Final Fantasy XV Review

It’s been a long time coming. Final Fantasy XV’s decade-long development has seen worrisome changes of name, director, and console generations that could so easily have ended up an unadulterated mess. Fortunately, under the leadership of Hajime Tabata, Final Fantasy XV has managed to rise above its troubled past. It’s still unsurprisingly inconsistent at times, but if anything that makes it all the more endearing.

Following the journey of Prince Noctis and his retinue – Ignis, Gladiolus and Prompto – your adventure sees you embroiled in the ongoing conflict between Lucis and Niflheim as you attempt to make your way to meet up with your betrothed, Lunafreya. Set in an open world, you are often free to roam the incredible world of Eos, picking up various quests and tasks as you go.


Final Fantasy XV shares some DNA with previous entries in the franchise, formerly having been part of the loose Fabula Nova Crystallis subset of games that includes the XIII titles and Final Fantasy Type-0, but largely it feels unlike anything else in the series. Its focus on action-heavy combat is an evolution of the combat seen in Type-o, with often frantic battles that rely on swift reflexes and an ability to read the situation.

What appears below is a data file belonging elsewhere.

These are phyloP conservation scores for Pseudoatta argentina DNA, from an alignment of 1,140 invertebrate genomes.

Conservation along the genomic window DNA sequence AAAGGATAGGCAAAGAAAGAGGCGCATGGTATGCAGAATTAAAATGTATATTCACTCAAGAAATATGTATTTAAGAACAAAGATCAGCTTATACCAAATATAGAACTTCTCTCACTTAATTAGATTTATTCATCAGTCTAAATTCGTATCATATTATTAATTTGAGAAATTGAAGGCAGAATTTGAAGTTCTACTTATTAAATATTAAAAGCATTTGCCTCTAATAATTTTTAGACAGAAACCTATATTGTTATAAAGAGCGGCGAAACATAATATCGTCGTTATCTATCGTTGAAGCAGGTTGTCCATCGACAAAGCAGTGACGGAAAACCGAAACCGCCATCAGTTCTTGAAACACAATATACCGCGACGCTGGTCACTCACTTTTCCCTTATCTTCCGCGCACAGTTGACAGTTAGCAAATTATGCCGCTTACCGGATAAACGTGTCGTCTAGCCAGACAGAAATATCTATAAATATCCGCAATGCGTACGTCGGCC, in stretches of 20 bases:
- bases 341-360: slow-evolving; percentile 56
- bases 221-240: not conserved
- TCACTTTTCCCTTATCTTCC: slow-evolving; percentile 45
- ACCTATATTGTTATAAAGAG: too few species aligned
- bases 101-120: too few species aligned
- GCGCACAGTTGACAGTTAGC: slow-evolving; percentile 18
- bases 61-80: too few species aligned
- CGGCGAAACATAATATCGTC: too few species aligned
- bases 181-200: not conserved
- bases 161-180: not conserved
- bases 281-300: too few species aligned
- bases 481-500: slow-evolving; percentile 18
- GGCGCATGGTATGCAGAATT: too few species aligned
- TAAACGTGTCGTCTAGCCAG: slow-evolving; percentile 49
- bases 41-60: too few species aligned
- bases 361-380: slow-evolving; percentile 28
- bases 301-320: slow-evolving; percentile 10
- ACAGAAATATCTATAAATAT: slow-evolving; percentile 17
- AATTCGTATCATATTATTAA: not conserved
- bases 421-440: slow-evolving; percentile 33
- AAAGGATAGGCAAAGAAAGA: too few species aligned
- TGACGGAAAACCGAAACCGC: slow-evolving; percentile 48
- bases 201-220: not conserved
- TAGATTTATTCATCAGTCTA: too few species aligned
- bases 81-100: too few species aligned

Overall the combat is enjoyable stuff, especially once it all clicks into place, though in the standard mode it’s easy to get lost amongst a large crowd of enemies before being overwhelmed. Holding the Circle button sees you unleash pre-programmed combos depending on the type of weapon you have equipped, but it’s in the well-timed blocking, parrying and positioning of your character and your teammates that combat takes on real depth.

Noctis is also able to warp out of danger, either dodging out of the way or leaping to a vantage point where he’ll hang from his weapon embedded in a wall or tower. You can slow things down by opting to use Wait Mode, which in essence introduces an element of turn-based control to proceedings, but I found its staccato pacing far less enjoyable. While the combat works well on the whole, magic is mishandled and can be largely ignored, and there’s an odd lack of summons for a Final Fantasy game. When they do crop up they look incredible, but you won’t be rolling them all that often.